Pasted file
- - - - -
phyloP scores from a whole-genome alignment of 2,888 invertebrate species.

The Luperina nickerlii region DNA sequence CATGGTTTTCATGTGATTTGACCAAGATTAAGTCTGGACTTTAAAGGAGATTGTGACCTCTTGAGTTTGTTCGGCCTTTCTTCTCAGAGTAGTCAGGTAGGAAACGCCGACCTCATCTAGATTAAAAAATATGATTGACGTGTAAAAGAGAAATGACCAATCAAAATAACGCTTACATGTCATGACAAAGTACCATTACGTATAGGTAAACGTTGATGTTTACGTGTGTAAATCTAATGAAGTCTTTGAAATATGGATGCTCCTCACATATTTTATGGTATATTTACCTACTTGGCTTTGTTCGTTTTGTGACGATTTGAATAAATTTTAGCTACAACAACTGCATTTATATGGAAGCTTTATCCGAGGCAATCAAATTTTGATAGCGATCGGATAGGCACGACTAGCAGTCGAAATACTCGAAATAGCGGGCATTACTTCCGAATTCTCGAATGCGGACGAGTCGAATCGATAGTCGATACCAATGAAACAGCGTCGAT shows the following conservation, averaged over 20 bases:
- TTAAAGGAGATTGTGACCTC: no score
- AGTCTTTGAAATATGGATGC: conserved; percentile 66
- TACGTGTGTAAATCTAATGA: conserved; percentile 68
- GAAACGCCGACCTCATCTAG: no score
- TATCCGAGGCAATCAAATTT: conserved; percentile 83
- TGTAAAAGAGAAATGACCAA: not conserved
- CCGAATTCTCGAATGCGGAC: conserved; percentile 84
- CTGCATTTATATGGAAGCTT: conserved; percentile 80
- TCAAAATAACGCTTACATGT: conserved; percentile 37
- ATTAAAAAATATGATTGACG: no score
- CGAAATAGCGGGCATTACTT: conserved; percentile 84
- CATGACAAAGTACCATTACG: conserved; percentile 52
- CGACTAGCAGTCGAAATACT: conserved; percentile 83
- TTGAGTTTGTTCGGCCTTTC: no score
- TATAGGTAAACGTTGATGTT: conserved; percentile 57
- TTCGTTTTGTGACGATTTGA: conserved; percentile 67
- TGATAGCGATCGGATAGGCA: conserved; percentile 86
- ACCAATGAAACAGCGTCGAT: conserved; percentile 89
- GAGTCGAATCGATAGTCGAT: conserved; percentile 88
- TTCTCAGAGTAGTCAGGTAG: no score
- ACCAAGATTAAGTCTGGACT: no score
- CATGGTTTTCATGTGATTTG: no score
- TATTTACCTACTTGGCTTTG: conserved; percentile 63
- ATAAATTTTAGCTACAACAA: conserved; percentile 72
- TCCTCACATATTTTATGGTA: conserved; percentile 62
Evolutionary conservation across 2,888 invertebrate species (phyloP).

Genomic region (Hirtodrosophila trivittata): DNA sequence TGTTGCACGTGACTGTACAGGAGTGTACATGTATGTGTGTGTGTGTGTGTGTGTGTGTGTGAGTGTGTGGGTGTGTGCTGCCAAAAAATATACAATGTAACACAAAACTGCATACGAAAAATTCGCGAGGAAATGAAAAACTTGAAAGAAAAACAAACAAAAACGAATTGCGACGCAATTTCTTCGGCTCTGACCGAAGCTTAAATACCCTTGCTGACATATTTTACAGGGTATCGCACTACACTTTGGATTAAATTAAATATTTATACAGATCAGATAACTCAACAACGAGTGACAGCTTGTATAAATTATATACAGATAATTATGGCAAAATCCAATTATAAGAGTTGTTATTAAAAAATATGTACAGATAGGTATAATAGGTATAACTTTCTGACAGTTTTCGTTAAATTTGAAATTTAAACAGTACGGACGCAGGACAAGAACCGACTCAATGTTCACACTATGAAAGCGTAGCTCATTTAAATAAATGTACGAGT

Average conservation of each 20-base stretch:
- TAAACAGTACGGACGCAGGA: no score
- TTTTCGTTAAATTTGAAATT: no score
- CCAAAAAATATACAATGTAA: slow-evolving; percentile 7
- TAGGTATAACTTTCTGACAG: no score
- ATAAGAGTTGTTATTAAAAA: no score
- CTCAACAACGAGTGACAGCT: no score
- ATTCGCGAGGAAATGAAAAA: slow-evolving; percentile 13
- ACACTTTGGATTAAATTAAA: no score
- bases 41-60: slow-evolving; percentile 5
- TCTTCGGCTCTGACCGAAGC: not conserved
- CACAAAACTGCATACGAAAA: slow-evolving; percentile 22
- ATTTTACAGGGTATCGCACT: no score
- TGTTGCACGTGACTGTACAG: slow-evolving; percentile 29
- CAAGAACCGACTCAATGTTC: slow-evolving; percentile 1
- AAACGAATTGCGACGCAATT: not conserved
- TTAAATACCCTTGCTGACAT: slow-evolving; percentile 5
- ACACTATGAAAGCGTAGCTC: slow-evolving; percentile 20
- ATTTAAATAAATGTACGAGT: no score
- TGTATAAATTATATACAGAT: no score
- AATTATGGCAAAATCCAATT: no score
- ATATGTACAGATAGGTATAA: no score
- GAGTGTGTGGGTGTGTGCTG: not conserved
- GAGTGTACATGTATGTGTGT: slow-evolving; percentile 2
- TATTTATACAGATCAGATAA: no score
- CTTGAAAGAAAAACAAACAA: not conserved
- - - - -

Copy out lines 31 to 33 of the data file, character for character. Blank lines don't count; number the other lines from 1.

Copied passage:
- TAAACAGTACGGACGCAGGA: no score
- TTTTCGTTAAATTTGAAATT: no score
- CCAAAAAATATACAATGTAA: slow-evolving; percentile 7